My app is Attendance and is for designed for teachers to take attendance in their classroom and can also be used for group gatherings. The sales are slow but steady. It's certainly not anywhere close to being enough to make a decent living if I were doing it full-time, but it is nice to have a little extra money each month from something I enjoy doing.
post #10 of 10
Quote:
Originally Posted by Prophet Mykola View Post

n 4 months of sales I made about $20. I am not going to receive a penny, because one has to make $150 to be actually paid. I paid $100 for developer's license. Overall - $100 loses not counting my time and effort. .

OTOH, there are people who write GOOD apps who are making thousands of dollars per week.

There are also ad revenues from the 'free' apps which are not included in the $1 B number.

Bottom line is that the better your app and the more you promote it, the more you'll make. If you're content to be 'just another app', you may not make anything - just like every other field of endeavor.

Quote:
Originally Posted by AppleInsider View Post

Farmville for iPhone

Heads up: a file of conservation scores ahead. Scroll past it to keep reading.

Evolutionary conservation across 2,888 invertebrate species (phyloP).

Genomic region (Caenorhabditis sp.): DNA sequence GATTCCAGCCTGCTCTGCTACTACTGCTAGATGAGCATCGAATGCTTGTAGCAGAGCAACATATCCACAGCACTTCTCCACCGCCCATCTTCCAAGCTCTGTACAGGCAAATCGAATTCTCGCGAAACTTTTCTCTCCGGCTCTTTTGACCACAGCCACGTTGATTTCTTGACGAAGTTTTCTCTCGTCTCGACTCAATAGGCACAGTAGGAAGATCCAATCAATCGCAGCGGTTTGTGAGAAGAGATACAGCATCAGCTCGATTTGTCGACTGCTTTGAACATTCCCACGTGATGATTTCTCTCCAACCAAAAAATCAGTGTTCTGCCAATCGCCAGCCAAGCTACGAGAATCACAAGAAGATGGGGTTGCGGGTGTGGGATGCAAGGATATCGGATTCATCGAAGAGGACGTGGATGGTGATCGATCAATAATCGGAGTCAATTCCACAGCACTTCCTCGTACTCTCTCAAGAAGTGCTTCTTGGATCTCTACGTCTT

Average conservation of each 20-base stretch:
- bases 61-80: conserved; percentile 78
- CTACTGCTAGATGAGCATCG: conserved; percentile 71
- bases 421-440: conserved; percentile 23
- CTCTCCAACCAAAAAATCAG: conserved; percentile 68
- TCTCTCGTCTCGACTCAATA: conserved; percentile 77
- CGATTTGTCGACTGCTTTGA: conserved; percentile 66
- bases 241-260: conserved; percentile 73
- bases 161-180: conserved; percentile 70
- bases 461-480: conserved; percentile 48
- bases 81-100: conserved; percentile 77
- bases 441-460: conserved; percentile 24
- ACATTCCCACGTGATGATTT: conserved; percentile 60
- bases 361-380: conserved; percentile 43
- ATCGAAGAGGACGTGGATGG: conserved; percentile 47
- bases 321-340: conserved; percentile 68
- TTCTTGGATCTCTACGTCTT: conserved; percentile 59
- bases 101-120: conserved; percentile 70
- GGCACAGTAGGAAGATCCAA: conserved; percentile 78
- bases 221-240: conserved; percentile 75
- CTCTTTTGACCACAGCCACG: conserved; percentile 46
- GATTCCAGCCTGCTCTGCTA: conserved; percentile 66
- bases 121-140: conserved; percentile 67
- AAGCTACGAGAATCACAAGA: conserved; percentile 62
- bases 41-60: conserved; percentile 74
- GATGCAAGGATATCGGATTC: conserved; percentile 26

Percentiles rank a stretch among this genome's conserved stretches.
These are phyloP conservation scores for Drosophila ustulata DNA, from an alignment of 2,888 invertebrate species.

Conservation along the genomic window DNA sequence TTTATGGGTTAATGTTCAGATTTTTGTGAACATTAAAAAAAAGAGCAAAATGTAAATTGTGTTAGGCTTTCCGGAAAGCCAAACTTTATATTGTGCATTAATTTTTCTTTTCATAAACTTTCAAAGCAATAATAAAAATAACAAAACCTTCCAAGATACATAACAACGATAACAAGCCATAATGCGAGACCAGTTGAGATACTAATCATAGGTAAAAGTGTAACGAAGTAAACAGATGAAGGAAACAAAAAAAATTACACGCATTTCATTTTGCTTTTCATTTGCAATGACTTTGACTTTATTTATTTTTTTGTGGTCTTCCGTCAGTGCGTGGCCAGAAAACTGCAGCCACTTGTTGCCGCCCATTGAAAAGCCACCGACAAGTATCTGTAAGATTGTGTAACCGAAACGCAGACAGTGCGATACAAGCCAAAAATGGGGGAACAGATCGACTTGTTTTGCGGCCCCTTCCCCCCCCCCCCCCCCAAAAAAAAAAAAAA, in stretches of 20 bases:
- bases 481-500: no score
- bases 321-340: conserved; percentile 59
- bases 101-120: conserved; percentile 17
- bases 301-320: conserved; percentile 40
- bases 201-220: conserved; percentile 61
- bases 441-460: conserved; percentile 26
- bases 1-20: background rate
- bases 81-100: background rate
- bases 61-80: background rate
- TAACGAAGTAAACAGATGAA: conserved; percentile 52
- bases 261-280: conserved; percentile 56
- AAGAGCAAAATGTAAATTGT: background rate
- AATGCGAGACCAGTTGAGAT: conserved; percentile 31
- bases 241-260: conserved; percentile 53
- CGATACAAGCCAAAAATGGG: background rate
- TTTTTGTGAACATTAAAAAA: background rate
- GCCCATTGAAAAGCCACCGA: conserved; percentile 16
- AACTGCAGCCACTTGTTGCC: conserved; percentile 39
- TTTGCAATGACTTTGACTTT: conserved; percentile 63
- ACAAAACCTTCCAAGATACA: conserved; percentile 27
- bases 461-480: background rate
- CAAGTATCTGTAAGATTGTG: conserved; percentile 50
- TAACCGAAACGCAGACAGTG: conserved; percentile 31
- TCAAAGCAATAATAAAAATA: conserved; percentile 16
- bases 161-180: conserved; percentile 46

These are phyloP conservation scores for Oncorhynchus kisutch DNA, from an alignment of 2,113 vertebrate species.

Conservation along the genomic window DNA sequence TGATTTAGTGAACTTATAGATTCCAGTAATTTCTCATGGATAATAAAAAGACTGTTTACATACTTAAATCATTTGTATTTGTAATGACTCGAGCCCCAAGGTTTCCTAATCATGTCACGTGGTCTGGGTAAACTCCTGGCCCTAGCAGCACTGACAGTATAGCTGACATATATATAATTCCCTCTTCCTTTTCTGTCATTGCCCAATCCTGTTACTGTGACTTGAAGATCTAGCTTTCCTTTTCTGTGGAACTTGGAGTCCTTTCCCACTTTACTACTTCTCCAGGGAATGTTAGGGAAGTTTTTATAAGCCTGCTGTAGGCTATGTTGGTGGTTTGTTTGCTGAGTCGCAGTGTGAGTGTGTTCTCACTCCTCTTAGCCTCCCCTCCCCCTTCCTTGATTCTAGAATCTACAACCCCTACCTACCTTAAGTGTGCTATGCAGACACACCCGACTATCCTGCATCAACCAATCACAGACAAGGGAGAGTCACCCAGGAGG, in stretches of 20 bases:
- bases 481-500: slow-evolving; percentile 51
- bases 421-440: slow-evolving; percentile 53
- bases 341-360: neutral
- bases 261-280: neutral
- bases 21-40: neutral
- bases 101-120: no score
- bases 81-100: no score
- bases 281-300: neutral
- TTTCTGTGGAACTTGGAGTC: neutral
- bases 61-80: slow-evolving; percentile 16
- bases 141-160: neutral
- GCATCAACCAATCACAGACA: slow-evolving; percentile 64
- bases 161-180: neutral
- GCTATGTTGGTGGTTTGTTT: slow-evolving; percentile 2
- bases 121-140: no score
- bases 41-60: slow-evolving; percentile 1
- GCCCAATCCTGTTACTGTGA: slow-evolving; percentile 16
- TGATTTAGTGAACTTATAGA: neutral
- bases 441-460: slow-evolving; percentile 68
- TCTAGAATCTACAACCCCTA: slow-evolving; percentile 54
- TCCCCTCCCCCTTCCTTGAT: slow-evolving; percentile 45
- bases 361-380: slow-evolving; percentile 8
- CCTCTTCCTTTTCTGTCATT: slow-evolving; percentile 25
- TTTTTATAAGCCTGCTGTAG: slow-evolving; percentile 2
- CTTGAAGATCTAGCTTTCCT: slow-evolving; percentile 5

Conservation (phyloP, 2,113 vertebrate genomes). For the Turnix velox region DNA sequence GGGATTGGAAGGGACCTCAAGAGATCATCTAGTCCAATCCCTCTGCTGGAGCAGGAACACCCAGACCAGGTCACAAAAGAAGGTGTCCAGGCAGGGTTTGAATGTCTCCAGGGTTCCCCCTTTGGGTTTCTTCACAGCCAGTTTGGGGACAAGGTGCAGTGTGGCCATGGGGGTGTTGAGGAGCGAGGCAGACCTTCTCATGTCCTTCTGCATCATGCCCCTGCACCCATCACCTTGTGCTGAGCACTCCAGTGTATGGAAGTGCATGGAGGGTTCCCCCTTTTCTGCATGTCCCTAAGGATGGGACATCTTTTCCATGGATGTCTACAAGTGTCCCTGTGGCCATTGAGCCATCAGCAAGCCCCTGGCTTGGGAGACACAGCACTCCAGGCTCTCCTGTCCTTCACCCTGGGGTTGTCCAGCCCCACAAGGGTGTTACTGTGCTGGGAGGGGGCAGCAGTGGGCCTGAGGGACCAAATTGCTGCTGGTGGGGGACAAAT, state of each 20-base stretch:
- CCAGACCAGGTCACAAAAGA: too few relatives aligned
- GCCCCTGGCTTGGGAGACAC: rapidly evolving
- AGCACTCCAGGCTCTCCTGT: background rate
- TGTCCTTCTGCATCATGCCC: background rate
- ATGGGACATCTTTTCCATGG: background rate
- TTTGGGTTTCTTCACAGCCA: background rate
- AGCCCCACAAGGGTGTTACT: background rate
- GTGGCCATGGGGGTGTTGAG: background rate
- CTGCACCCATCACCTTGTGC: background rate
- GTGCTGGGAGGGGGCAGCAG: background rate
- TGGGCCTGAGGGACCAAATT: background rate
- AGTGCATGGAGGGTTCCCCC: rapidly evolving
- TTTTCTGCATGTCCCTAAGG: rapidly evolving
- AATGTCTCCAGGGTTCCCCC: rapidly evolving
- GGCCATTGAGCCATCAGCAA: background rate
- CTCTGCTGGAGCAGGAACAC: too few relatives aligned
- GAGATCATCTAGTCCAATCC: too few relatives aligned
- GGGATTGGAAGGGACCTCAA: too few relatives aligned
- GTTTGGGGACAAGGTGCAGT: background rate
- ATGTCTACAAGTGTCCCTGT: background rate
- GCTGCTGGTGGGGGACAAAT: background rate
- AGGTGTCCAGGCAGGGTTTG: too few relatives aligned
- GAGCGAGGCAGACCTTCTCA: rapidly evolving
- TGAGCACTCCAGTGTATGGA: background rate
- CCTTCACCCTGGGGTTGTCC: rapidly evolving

The Farmville application will be available by the end of June, and allows for in-app purchases and push notifications. It also features an exclusive Snow Leopard character only available on the iPhone. Farmville reportedly has more than 70 million active users worldwide, and the new application will allow users to access their digital farm on the go.

I guess the 'iPhone needs Flash because of all these important games we need to play' contingent is losing another argument.

Flash is becoming less relevant every day. Too bad, Adobe. Maybe you can focus on making good products for a change.
"I'm way over my head when it comes to technical issues like this"
Gatorguy 5/31/13
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"I'm way over my head when it comes to technical issues like this"
Gatorguy 5/31/13